Filing taxes the right way is key to a smooth real estate transaction. How you go about doing that varies state by state. Read on to learn more about property taxes and related regulations in the state of Arizona.
Sorting out your tax obligations can be one of the less exciting parts of buying or selling a home. It is also key to get this step absolutely right so you don’t run afoul of the authorities.
Here’s what homeowners and buyers in Arizona need to know about the taxes that are levied in the state and potential exemptions.
Will You Have to Pay Taxes When You Sell Your Home in Arizona?
Whether or not you pay a tax for selling your Arizona home depends on two things:
- How much capital you have gained since owning the home
- How long you have lived on the property
Those who have lived in the house for two out of the five years preceding the sale are eligible for $250,000 in tax-free profits. That number goes up to $500,000 if you are a married couple filing a joint return.
The tax cut is available to anyone selling a primary residence in Arizona who has lived there two of the previous five years. However, you become ineligible if you have already claimed the same exclusion on a different property in the past two years.
How Much Are Real Estate Transfer Taxes in Arizona (and Who Pays Them)?
Real estate transfer tax is the money owed to the government for transferring ownership of property within a particular jurisdiction. The tax amount varies significantly based on the state where your residence is located.
Fortunately for Arizona residents, it is among the 14 states in the country that doesn’t levy a real estate transfer tax. That said, there may still be certain tariffs associated with transferring property in your jurisdiction. Consult a local real estate agent to bring yourself up to speed on exactly what kind of taxes will be involved in the process.
How to Calculate Property Taxes in Arizona
Homeowners in Arizona don’t have to pay transfer taxes, but property taxes, of course, still apply.
The amount that you pay in property taxes is determined based on the assessed value of the property. The assessments are done by the tax assessor in your county. Once the process is complete, the money owed is sent to the county treasurer’s office.
The amount that you pay in property taxes is proportional to the value of your house. The median value of a home in Arizona in 2019 is $193,200. The effective real estate tax rate across the state is 0.72%, which means that the annual tax you’ll owe on a median-priced house comes out to about $1,398.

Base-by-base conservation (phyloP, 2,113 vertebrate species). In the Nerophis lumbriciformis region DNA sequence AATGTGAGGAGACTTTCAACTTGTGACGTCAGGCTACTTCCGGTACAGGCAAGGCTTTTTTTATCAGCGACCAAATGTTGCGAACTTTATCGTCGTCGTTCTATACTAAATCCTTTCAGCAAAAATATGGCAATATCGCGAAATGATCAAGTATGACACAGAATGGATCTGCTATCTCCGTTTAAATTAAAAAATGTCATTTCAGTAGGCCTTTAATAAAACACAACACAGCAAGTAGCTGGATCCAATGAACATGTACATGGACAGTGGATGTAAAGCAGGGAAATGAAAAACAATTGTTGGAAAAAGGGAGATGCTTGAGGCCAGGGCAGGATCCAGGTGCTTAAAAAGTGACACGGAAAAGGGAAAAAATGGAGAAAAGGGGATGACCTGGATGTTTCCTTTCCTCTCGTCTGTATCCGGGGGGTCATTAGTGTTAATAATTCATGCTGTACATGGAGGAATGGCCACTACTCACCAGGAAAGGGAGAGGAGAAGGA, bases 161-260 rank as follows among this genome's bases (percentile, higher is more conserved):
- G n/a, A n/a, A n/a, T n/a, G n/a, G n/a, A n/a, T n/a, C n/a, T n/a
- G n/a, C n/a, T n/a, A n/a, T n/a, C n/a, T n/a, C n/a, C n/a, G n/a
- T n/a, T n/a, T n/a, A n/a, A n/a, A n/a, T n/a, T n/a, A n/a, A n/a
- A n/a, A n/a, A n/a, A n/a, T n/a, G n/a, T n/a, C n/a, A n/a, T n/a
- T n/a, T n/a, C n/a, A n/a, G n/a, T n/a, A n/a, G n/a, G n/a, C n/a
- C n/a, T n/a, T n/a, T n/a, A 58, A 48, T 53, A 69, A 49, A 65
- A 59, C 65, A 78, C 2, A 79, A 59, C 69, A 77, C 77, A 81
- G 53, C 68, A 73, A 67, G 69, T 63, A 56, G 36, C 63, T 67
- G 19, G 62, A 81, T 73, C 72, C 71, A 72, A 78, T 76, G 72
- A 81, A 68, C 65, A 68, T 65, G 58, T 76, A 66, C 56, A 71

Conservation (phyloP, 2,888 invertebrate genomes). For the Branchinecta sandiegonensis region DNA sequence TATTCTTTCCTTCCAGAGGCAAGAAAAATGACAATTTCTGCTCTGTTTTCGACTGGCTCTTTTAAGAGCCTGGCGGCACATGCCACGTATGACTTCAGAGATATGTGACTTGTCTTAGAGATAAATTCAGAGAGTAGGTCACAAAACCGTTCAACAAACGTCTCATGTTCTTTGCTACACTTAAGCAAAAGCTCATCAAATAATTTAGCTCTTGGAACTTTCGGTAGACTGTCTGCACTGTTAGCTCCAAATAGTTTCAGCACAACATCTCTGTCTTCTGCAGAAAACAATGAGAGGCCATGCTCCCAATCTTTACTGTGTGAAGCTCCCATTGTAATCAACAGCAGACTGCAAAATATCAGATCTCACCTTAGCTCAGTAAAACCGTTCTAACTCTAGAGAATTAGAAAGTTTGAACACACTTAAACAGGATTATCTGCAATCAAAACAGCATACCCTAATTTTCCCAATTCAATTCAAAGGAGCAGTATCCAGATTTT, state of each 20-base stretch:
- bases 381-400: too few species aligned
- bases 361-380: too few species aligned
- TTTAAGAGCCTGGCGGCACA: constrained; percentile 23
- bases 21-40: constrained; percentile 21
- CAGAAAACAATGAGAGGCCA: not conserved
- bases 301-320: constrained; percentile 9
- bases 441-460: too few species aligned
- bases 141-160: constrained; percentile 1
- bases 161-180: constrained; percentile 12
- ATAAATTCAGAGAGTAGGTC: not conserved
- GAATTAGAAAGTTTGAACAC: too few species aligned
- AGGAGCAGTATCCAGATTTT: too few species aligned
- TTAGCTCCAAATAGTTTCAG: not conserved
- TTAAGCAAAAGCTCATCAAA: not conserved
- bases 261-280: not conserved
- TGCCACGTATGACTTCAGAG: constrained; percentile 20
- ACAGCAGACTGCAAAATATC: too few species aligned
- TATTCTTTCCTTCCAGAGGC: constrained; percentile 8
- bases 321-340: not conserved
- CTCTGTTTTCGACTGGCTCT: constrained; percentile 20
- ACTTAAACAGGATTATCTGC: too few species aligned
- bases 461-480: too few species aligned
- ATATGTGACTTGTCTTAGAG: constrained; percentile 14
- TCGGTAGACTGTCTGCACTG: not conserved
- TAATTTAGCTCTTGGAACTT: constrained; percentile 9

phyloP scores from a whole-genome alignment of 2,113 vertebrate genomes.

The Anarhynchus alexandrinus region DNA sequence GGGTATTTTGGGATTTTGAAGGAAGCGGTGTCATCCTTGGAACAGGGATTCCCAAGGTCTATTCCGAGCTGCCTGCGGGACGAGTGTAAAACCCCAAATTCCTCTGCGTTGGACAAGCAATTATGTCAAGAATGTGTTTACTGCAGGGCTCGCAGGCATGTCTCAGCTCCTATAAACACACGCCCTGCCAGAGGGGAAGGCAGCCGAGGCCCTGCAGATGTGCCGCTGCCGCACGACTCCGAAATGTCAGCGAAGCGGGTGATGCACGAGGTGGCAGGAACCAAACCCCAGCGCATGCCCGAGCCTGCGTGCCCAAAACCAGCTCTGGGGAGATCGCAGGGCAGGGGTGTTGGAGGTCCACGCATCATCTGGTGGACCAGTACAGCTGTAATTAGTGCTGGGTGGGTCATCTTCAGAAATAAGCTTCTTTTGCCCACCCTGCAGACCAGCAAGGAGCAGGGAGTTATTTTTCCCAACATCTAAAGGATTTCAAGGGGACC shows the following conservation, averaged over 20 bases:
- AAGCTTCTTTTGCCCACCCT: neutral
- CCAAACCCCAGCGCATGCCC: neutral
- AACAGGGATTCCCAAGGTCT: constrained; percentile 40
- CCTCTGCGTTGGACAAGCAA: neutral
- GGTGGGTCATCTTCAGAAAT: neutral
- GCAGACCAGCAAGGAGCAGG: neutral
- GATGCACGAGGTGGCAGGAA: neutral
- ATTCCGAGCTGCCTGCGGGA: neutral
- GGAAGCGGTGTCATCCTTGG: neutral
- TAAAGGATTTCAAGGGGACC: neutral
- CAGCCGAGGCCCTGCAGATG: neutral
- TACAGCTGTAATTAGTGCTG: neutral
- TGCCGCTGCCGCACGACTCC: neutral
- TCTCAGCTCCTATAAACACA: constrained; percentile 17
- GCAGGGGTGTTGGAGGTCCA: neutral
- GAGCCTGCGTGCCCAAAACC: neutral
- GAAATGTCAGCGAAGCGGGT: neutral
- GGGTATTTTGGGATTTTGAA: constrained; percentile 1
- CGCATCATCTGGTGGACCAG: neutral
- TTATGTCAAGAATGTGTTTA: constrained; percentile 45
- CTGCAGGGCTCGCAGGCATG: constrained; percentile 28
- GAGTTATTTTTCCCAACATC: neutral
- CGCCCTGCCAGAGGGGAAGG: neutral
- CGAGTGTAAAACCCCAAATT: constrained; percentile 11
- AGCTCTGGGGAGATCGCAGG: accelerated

There is, however, quite a large difference in how much Arizona residents pay in property taxes based on where they stay. Let’s take a look at how much the amounts differ between different counties in the state.
The average tax rate in Maricopa County in Phoenix is 0.802%. On a house that has an assessed value of $250,000, you would pay $2,005 in property taxes annually. Pima County in Tucson has an average tax rate of 1.052%. The same house valued at $250,000 will cost you $2,630 in property taxes every year in Pima County.
Tax Breaks for Arizona Home Buyers & Sellers
Tax Breaks and Credits for Buyers
- Home Plus Loan: This Arizona Industrial Development Authority program gives creditworthy buyers a 30-year fixed-rate mortgage. In addition to that, down payment assistance worth up to 5% is provided.
- Senior Property Valuation Protection Program: Those over the age of 65 with an annual income under $36,000 ($45,000 for couples) can apply to have the assessed value of their home frozen for tax purposes. This protects senior citizens from spikes in tax bills resulting from an appreciation in the value of their property.
- Maricopa County Elderly Assistance Fund: Individuals and couples enrolled in the Senior Property Valuation Protection Program can also qualify for a property tax subsidy. You must be a resident of Maricopa County in order to qualify for this particular tax break.
Tax Breaks and Write-offs for Sellers
- Home improvement deductions: Any repairs that you can show as being connected to the sale of your residence can be deducted. Repairs are different from home improvements, so make sure to consult with your real estate agent before making a decision.
- Mortgage interest: The interest that you’ve paid on the mortgage for a house can be considered a deductible. You don’t have to worry about a limit on this unless you owe over $1 million interest.
There are a number of ways in which you can go about getting tax deductions or exemptions. They vary county by county in the state of Arizona and can also depend on your personal profile. Working with a certified tax professional can help you minimize tax exposure.
It also helps to have the guidance of a real estate agent while buying a house in Arizona. Clever Partner Agents set up on-demand showings for buyers so you have a leg up on those who have to wait for a scheduled Open House. Buyers who work with our agents receive a rebate worth $1,000. Enter your zip code on this page to be connected to a top real estate agent in your area.